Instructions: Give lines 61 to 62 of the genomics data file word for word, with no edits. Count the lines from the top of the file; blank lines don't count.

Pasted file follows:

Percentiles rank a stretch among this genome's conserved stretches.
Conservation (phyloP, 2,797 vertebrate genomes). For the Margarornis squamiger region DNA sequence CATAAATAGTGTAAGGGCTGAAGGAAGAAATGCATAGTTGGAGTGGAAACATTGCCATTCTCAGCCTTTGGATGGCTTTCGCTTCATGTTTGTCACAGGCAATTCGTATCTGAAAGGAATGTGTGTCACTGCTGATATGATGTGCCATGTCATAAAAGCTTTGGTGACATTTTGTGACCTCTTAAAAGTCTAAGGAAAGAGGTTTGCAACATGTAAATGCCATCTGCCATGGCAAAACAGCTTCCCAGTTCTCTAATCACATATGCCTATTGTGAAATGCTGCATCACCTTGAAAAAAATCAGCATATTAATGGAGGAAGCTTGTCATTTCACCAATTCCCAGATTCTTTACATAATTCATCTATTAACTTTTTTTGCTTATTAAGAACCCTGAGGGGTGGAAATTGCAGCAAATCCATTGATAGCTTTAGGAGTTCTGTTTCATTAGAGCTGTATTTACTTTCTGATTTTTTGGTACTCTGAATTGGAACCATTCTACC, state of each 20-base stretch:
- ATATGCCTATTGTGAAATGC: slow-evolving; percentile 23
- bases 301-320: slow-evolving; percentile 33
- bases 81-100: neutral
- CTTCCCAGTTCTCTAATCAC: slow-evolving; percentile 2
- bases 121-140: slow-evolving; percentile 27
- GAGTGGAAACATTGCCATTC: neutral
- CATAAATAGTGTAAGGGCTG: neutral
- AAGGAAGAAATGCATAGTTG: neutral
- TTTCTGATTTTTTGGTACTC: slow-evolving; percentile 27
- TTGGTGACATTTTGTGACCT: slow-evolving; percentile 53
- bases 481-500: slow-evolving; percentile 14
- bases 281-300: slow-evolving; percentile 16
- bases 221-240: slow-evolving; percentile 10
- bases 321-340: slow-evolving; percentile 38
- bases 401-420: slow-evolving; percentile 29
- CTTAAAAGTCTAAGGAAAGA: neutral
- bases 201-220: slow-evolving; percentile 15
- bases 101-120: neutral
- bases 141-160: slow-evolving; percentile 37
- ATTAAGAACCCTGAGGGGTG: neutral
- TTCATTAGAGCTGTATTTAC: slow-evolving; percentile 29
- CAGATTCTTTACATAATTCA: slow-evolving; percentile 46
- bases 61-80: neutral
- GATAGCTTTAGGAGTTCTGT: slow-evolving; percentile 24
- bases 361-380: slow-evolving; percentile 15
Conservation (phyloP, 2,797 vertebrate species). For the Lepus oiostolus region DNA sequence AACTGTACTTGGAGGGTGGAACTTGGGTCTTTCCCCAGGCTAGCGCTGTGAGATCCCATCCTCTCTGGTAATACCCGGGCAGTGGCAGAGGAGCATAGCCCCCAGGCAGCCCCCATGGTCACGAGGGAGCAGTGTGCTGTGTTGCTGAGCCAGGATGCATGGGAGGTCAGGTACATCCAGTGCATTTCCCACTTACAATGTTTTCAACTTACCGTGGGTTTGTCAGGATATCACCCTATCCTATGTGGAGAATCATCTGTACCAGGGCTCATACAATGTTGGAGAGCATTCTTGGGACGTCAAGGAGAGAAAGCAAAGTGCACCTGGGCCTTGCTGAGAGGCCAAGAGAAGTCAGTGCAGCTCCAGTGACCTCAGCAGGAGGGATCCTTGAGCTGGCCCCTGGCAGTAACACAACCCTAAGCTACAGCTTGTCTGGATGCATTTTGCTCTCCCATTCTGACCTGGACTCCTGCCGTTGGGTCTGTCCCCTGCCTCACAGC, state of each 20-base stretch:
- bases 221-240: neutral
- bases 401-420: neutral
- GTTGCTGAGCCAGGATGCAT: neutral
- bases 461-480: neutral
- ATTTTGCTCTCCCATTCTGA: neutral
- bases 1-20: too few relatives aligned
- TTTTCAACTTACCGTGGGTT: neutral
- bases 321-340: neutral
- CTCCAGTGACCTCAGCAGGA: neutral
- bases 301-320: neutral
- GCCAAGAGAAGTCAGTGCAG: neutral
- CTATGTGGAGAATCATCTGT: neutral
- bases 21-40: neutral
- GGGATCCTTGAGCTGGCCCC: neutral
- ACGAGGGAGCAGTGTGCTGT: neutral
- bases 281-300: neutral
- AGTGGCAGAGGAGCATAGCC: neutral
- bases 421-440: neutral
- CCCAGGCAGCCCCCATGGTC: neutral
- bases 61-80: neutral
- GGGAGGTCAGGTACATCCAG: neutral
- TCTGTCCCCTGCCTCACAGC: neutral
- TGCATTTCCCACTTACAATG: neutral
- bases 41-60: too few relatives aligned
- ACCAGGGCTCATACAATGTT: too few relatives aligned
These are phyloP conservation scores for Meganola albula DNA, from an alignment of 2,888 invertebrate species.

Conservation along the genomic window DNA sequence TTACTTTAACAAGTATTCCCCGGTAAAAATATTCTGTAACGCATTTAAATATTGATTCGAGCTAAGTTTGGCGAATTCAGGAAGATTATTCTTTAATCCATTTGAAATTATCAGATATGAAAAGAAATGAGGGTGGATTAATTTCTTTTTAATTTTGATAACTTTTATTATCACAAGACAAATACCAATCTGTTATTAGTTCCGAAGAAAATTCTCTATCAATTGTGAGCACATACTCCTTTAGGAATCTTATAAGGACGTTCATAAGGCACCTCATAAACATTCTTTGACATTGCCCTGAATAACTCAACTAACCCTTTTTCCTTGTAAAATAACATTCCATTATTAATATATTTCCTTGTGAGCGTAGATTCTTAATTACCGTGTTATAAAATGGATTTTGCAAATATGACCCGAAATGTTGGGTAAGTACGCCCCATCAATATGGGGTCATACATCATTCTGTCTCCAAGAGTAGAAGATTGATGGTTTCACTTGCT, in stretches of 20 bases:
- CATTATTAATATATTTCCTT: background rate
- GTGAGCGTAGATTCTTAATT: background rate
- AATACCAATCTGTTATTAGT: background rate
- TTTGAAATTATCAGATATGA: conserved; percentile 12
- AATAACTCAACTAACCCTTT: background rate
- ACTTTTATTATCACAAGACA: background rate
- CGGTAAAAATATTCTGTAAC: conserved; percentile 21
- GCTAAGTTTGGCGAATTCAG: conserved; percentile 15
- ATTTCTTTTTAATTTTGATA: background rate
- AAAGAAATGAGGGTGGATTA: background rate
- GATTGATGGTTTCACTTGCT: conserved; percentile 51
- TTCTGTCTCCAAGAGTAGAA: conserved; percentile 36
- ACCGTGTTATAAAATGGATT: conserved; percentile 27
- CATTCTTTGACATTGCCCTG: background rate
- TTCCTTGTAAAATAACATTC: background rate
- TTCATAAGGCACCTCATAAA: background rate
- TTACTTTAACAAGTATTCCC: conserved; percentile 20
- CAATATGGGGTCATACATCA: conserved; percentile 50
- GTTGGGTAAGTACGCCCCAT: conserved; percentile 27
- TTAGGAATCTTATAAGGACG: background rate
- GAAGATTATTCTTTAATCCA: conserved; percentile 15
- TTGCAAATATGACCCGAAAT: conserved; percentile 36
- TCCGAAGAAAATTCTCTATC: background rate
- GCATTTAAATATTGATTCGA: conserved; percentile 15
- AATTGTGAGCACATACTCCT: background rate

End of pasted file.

- ACTTTTATTATCACAAGACA: background rate
- CGGTAAAAATATTCTGTAAC: conserved; percentile 21